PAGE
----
What Your Health Care Provider May Not Tell You about the Flu Vaccine

Last week several well-respected, prestigious organizations released a joint statement urging health care providers to advise their pregnant and postpartum patients to take the 2010 seasonal flu vaccine. These organizations employ brilliant researchers, educators, clinicians, and public health experts. Their unified voice is hard to ignore.

Because of my job and my online activities, I have access to individuals at many of these organizations. In my search for evidence-based research behind flu vaccine recommendations, this statement gave me new hope that somebody at one of these organizations would point me in the right direction. I sent out an inquiry and was provided with the full text of a prospective, controlled, blinded, randomized study in the New England Journal of Medicine involving more than 300 pregnant women. Results showed a 63% reduction in laboratory-proven influenza (flu) illness in infants up to 6 months old, a 29% reduction in respiratory illness with fever in infants, and a 36% reduction in respiratory illness with fever in mothers. Sounds like a good deal.

Here’s the rub: among the list of study supporters was the National Vaccine Program Office, Wyeth Pharmaceuticals, Aventis Pasteur, Merck, Glaxo-Smith Kline, and Sanofi-Aventis. The National Vaccine Program Office was established to reduce the potential financial liability of vaccine makers due to vaccine injury claims. The rest of that list is pharmaceutical companies, aka potential vaccine makers. Did you know that in 2007, the vaccine industry was experiencing double-digit growth in sales? I don’t mean to suggest that these organizations are intentionally trying to dupe the American public. However, their organizational goals–preventing financial liability and making profits–seem like a giant conflict of interest to me. Even though this study comes from NEJM, I need more to convince me of the benefits of receiving a flu vaccine during pregnancy. This can’t possibly stand up to studies involving more than 40,000 mothers and infants that were not able to demonstrate flu vaccine effectiveness.

I’ve never been passionate about the flu vaccine before trying to make a reasonable decision about it for me and my unborn baby. I started this journey in search of evidence supporting the effectiveness of flu vaccination. But I’ve turned up empty-handed and stumbled onto a pile of disturbing information. To state it more accurately, I’m highly disturbed that the recommendations for flu vaccination are so strong despite the evidence being so iffy. I believe in the science of vaccination. I’m thankful for the eradication of diseases like smallpox. But seasonal flu is not smallpox, and it takes years of research and development to translate scientific theory into a a safe, effective product.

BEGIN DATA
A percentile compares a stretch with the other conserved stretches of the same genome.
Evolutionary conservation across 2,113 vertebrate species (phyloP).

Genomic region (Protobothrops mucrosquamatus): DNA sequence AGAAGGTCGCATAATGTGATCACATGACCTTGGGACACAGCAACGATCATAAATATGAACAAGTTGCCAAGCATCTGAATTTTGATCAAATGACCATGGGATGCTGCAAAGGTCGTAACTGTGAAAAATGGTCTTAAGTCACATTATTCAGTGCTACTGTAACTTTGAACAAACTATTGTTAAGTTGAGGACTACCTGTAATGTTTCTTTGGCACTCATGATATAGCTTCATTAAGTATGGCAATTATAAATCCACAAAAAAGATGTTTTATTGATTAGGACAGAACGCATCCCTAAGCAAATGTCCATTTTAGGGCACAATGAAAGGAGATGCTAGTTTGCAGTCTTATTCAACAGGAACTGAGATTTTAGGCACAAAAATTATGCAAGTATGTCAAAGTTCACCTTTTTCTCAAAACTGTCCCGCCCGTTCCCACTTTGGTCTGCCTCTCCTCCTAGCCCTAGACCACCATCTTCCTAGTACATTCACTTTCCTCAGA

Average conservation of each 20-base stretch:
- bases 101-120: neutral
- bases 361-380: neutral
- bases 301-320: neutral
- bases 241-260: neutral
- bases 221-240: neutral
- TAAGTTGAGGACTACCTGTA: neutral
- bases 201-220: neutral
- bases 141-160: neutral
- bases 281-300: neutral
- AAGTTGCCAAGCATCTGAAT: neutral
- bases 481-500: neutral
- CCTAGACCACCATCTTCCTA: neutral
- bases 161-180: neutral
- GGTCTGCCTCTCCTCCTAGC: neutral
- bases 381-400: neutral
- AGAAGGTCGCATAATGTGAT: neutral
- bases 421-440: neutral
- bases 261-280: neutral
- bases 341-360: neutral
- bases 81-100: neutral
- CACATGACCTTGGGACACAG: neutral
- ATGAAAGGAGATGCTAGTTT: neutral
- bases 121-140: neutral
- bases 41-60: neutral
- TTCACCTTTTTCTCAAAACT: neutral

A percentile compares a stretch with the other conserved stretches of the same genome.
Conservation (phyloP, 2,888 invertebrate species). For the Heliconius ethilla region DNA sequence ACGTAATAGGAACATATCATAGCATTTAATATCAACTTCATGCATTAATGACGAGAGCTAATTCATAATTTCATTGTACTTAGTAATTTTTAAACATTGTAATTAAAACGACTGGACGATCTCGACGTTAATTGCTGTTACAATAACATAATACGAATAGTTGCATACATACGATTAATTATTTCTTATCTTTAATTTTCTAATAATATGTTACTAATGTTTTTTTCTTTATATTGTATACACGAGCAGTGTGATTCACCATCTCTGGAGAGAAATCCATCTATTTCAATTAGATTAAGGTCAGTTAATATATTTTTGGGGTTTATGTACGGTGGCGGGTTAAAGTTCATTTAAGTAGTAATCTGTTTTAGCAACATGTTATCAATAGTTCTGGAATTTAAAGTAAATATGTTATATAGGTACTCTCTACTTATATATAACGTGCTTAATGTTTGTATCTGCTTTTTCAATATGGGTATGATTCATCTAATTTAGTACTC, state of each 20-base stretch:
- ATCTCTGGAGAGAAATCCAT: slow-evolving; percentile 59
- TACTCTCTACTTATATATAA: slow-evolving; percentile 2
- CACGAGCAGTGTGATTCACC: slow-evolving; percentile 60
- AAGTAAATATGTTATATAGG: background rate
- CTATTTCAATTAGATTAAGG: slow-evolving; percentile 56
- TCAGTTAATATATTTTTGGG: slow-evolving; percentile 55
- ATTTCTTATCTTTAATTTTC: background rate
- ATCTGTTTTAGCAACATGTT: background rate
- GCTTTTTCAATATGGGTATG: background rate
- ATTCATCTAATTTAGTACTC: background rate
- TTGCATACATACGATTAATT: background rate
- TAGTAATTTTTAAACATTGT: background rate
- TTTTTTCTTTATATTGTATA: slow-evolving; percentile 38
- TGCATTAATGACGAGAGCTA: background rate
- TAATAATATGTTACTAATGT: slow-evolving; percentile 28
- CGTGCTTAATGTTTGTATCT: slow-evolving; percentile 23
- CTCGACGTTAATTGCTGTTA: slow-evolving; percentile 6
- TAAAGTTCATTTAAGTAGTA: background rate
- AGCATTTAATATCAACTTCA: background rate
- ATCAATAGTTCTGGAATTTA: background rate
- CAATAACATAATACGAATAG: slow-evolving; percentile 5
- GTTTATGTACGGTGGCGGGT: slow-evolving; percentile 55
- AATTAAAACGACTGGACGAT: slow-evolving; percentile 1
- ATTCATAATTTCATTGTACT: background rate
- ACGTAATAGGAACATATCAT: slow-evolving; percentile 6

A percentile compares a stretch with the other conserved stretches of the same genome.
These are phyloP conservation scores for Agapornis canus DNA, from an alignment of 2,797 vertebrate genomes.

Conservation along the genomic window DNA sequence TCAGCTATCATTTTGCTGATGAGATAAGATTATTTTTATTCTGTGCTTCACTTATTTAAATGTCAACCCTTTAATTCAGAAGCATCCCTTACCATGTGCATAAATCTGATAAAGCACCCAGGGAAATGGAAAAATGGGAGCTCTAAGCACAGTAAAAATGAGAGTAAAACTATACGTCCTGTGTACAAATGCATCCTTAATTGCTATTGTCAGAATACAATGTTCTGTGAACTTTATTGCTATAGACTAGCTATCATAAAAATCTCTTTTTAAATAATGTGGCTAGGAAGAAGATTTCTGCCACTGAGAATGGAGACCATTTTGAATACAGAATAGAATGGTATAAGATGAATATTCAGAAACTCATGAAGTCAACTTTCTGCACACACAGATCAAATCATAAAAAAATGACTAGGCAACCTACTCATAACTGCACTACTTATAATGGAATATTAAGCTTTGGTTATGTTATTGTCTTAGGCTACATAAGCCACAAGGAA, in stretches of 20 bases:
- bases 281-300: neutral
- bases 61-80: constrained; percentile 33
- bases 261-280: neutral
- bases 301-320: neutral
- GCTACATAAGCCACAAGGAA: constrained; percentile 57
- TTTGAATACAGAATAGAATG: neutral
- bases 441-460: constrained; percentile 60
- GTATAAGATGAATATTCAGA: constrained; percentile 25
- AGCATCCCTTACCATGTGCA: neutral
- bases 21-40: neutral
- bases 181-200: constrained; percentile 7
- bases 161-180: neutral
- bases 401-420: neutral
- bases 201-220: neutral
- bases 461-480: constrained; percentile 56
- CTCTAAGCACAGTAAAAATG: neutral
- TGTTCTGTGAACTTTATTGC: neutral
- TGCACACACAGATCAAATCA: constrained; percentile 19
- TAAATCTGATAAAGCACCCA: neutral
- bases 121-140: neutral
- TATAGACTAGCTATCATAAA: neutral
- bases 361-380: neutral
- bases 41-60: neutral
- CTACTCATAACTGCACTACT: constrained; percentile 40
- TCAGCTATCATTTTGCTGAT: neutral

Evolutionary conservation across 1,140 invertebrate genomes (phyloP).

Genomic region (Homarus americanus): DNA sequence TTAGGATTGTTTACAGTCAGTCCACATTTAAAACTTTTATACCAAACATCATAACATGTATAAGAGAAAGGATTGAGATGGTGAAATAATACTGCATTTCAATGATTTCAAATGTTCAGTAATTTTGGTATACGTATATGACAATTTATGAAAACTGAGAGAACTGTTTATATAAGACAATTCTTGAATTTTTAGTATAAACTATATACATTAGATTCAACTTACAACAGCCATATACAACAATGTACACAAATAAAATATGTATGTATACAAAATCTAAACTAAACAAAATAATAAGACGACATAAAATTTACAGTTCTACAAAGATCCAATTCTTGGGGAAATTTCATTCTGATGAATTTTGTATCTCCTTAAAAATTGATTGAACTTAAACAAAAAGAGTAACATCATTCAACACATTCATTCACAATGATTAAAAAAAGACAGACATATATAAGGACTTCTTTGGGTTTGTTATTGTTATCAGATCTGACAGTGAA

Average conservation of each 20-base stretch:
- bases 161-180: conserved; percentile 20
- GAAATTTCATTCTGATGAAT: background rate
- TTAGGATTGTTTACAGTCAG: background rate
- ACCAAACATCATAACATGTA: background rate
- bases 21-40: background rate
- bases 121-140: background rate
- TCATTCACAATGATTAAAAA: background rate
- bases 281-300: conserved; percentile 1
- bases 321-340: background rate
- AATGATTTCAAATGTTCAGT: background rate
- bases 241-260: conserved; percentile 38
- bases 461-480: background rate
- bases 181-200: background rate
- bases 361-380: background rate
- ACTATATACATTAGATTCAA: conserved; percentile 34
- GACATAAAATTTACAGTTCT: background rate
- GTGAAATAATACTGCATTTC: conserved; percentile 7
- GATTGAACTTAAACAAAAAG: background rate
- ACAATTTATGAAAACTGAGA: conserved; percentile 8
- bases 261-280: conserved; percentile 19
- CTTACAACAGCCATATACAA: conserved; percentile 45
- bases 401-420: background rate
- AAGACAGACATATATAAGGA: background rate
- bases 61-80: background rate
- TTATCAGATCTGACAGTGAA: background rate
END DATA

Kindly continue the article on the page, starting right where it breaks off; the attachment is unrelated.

In conclusion, based on my research, I believe it is a rational decision to take or not take the flu vaccine during pregnancy. Flu infection carries known risks to mother and baby. Everyone should take steps towards prevention, including hand washing, good nutrition, rest, exercise, and if you so choose, the flu vaccine. I am shocked and outraged that women are not presented with the facts, or lack thereof, and given the opportunity to decide for themselves.

P.S.–I remain open to supporting research, personal experience, and logic to help further develop my knowledge on this issue. Fair, balanced, strong research is still on my most-wanted list.


About The Preconceptionist

Where personal experience meets clinical and cultural preconceptions about birth and women's health.
This entry was posted in First Trimester, Pregnancy, Rants, Vaccinations and tagged , , , , , , , , , , , , . Bookmark the permalink.

5 Responses to What Your Health Care Provider May Not Tell You about the Flu Vaccine

  1. Healthybun says:

    I agree 100% about the conflict of interest. Also, I learned recently that while the FDA has been recommending flu vaccines for pregnant women since the 1960s, the first study testing the effects of the vaccine on pregnant women was not completed until 2008, and it was only comprised of 340 subjects. The agency was effectively recommending an intervention that had never before been shown to be safe. Scary.

  2. davenoon says:

    A study involving 340 subjects is not too small to be statistically significant, for what it’s worth. In any case, clinical studies of the vaccine’s efficacy for pregnant women go back quite a bit father than the previous commenter suggested. A simple search through PubMed reveals numerous studies going back to the 1970s.

    There’s a new study out in the Archives of Pediatrics and Adolescent Medicine that essentially underscores the conclusions of the NEJM study cited in this post — conclusions that previous studies had also indicated. The overall efficacy of the flu vaccine is pretty well established in the medical literature. The mutability of the seasonal flu makes the vaccine a trickier matter than, say, for measles or pertussis, but the evidence is quite compelling that flu vaccines (a) reduce the incidence and severity of seasonal flu outbreaks; (b) provide levels of herd immunity protection for vulnerable populations (i.e., the elderly, newborns, etc.); and (c) pose no discernible risk to pregnant women or fetuses.

  3. Thanks so much, davenoon! I will definitely get my hands on that study.

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